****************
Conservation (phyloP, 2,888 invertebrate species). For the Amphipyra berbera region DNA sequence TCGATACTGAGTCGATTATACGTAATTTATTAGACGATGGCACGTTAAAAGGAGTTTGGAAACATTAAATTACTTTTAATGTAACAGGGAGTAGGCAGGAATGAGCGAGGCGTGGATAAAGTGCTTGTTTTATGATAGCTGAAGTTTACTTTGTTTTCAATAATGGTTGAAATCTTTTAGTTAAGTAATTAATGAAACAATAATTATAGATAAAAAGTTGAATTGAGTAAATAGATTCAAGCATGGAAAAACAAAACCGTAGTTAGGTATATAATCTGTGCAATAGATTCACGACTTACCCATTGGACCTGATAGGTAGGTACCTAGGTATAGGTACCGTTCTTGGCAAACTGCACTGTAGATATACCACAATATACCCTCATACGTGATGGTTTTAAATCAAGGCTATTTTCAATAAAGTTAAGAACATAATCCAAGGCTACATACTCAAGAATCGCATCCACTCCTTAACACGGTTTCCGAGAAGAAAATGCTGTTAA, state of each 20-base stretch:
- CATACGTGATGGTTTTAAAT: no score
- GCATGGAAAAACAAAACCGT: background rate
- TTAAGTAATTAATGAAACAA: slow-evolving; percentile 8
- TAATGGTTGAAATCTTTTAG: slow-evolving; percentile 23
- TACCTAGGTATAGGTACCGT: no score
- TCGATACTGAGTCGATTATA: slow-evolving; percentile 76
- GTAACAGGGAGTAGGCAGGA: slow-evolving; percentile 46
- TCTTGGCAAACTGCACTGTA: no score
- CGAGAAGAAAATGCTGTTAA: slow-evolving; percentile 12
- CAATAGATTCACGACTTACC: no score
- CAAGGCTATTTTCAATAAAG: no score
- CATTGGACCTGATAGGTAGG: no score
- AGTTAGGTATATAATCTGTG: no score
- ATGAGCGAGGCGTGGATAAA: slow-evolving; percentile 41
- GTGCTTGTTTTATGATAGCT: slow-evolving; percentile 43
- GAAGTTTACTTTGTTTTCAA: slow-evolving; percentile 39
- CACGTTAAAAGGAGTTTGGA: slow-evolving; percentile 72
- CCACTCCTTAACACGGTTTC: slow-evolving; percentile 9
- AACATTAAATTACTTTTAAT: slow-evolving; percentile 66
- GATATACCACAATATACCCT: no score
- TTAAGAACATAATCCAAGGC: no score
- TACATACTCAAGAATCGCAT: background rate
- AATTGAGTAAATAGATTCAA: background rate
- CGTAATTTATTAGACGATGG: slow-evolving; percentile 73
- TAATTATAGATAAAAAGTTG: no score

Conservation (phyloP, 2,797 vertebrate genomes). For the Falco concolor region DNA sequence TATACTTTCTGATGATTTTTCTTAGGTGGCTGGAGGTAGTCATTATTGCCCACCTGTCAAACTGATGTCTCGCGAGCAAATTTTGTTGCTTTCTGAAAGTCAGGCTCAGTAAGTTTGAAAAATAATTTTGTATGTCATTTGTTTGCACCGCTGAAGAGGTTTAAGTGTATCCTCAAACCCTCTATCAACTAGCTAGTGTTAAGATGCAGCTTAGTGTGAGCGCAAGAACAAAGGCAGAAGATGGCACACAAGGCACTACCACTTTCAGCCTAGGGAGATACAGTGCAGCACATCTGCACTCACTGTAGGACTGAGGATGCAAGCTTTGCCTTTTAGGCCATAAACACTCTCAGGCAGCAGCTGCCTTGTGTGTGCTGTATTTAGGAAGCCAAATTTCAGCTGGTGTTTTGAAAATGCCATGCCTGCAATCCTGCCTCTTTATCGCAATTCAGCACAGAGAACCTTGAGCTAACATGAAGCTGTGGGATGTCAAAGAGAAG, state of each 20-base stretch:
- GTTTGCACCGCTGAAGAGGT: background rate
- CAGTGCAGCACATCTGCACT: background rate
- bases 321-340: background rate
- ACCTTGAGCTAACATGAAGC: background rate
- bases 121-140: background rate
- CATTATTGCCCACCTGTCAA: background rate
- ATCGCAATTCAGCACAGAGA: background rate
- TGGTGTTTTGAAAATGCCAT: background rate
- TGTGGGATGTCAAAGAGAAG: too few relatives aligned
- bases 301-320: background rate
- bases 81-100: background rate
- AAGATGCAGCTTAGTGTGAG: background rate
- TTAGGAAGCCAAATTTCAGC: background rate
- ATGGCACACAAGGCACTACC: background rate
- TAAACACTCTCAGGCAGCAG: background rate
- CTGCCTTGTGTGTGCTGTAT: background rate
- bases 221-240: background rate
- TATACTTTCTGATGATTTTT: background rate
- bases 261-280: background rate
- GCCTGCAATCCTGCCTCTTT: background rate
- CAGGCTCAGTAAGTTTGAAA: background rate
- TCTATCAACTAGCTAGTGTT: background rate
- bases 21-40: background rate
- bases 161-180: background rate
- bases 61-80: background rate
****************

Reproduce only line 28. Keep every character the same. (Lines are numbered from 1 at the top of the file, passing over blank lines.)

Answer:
- GTTTGCACCGCTGAAGAGGT: background rate